Methods – The authors examined the websites of 100 Association of Research Libraries (ARL) member libraries, their branches, and 160 randomly selected academic libraries to determine whether they adopted selected 21st century library trends.

Results – Results indicated that ARL member libraries were significantly more likely to adopt these trends, quite possibly due to their larger size and larger budgets.

Conclusion – This research can assist librarians, library directors, and other stakeholders in making the case for the adoption or avoidance of particular 21st century library trends, especially where considerable outlay of funds is necessary.

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Source: View of An Analysis of Academic Libraries’ Participation in 21st Century Library Trends | Evidence Based Library and Information Practice

Towards Open Access Self Archiving Policies: A Case Study of COAR | LIBER Quarterly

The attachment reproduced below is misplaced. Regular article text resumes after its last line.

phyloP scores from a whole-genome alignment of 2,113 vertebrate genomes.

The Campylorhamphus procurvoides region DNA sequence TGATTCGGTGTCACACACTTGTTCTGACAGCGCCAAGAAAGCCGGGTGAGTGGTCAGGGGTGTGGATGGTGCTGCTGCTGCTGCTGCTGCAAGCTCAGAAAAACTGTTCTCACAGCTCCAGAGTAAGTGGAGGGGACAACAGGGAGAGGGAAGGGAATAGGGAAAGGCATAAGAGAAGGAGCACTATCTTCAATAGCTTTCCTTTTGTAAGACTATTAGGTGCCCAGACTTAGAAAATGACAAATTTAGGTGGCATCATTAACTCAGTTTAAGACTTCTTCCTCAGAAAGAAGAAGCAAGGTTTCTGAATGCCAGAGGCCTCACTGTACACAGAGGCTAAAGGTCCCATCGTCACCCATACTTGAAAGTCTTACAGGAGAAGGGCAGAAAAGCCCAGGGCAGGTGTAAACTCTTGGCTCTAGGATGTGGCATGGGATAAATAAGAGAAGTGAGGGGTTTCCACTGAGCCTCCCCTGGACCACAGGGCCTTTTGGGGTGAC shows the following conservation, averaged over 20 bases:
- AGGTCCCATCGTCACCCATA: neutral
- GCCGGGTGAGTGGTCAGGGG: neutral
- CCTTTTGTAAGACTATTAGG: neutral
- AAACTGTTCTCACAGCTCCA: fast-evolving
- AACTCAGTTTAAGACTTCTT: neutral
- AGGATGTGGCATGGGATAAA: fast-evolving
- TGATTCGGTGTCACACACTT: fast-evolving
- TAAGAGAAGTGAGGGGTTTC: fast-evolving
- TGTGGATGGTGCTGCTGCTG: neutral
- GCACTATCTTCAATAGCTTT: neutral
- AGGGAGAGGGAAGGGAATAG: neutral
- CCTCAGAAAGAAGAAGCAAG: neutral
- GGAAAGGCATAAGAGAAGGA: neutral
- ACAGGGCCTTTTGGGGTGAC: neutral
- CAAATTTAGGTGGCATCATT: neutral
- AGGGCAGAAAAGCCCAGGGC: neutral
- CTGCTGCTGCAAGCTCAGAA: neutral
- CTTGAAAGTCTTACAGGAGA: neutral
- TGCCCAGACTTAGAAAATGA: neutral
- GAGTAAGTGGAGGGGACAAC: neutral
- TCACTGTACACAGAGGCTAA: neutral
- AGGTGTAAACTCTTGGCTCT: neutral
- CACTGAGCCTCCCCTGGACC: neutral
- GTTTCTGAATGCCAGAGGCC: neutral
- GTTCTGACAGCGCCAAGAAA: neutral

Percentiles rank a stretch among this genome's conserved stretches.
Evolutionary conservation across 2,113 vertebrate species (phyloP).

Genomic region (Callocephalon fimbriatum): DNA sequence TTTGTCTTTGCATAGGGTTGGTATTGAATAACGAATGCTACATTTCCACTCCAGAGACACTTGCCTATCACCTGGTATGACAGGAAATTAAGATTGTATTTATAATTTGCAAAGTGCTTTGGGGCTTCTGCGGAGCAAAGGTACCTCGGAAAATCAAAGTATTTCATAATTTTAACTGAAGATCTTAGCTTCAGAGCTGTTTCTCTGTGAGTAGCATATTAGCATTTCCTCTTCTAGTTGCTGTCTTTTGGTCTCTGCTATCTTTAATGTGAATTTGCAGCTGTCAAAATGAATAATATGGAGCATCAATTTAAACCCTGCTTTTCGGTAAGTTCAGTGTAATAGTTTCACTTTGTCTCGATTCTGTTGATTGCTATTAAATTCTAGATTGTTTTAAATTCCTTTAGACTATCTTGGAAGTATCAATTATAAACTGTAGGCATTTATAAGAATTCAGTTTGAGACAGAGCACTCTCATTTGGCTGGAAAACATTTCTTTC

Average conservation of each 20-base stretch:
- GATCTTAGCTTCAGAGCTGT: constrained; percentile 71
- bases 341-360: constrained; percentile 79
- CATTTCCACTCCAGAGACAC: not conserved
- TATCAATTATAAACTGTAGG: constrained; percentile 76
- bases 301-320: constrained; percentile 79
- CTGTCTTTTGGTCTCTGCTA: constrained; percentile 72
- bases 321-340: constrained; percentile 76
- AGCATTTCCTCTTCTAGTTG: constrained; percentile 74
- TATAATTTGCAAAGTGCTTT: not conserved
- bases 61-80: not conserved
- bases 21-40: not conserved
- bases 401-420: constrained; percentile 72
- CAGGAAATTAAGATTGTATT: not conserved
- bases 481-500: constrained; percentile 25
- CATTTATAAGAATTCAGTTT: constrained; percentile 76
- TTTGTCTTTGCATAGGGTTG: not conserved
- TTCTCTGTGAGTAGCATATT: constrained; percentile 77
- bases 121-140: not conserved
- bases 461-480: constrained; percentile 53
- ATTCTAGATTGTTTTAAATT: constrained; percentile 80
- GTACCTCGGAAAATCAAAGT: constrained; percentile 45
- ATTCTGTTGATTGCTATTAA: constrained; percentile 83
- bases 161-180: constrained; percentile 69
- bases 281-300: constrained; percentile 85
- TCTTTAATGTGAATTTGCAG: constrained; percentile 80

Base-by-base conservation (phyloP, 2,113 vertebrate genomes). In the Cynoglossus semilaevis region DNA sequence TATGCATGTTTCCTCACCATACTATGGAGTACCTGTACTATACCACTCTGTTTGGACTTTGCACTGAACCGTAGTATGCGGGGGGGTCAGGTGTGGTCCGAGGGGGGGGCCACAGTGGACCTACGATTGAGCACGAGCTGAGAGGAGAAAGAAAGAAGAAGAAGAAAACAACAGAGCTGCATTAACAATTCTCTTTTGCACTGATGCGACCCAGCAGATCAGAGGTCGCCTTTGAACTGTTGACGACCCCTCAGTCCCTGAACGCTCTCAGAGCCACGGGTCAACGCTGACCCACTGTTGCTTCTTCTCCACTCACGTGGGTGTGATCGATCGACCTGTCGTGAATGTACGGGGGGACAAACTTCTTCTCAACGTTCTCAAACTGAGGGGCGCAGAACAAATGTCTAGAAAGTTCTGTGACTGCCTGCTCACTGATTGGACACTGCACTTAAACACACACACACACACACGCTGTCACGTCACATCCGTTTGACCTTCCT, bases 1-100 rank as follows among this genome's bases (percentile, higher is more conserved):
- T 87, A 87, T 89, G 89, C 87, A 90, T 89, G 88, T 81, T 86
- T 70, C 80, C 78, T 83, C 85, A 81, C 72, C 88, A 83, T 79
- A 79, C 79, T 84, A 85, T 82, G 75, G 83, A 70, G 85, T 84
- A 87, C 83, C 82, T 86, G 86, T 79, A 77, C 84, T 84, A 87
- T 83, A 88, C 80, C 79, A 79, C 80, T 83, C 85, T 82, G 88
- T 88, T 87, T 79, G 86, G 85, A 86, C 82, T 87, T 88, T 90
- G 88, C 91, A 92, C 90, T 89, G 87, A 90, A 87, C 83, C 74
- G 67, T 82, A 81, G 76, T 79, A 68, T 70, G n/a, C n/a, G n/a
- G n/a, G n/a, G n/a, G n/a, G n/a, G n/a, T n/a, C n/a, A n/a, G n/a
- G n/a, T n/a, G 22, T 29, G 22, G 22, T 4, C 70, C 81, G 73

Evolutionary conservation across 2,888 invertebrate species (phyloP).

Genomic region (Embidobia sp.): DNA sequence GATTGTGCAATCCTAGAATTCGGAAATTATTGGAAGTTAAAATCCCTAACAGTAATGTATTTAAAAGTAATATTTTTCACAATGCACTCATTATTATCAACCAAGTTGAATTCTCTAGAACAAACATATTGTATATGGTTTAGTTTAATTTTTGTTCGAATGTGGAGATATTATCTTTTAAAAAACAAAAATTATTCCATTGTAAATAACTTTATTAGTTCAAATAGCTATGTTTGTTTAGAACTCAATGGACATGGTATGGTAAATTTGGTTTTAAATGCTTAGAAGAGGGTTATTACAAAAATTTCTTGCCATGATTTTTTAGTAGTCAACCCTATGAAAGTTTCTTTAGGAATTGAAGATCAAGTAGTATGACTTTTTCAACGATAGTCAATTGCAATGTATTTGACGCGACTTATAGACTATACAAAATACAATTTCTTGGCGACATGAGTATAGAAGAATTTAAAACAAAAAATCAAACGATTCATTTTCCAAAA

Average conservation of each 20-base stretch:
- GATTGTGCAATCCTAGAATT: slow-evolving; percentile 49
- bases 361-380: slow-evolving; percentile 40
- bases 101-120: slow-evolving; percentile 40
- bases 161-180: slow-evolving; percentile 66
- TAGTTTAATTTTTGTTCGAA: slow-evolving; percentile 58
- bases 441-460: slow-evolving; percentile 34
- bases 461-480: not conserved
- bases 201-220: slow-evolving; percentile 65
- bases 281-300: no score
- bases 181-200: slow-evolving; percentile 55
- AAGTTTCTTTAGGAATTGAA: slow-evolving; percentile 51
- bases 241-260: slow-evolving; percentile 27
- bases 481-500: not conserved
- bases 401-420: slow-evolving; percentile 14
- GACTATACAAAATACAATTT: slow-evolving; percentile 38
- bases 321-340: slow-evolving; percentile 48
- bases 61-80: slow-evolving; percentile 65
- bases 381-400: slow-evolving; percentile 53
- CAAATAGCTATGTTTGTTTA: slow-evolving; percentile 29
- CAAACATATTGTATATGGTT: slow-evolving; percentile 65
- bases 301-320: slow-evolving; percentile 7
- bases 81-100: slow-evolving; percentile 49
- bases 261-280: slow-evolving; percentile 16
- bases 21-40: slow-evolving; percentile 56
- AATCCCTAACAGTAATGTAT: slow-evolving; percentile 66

From Roy et al:

Abstract:
This paper examines Open Access (OA) self archiving policies of different Open Access Repositories (OARs) affiliated to COAR (Confederation of Open Access Repositories) as partner institutes. The process of scrutiny includes three major activities – selection of databases to consult; comparison and evaluation of Open Access policies of repositories listed in the selected databases and attached to COAR group; and critical examination of available self archiving policies of these OA repositories against a set of selected criteria. The above steps lead to reporting the following results: key findings have been identified and highlighted; common practices have been analyzed in relation to the focus of this paper; and a best practice benchmark has been suggested for popularizing and strengthening OARs as national research systems. This paper may help administrators, funding agencies, policy makers and professional librarians in devising institute-specific self archiving policies for their own organizations.

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Source: Towards Open Access Self Archiving Policies: A Case Study of COAR | LIBER Quarterly

The state and evolution of Gold Open Access: A country level analysis | STI 2018 Conference proceedings

From Wang et al via the STI 2018 Conference proceedings:

Abstract: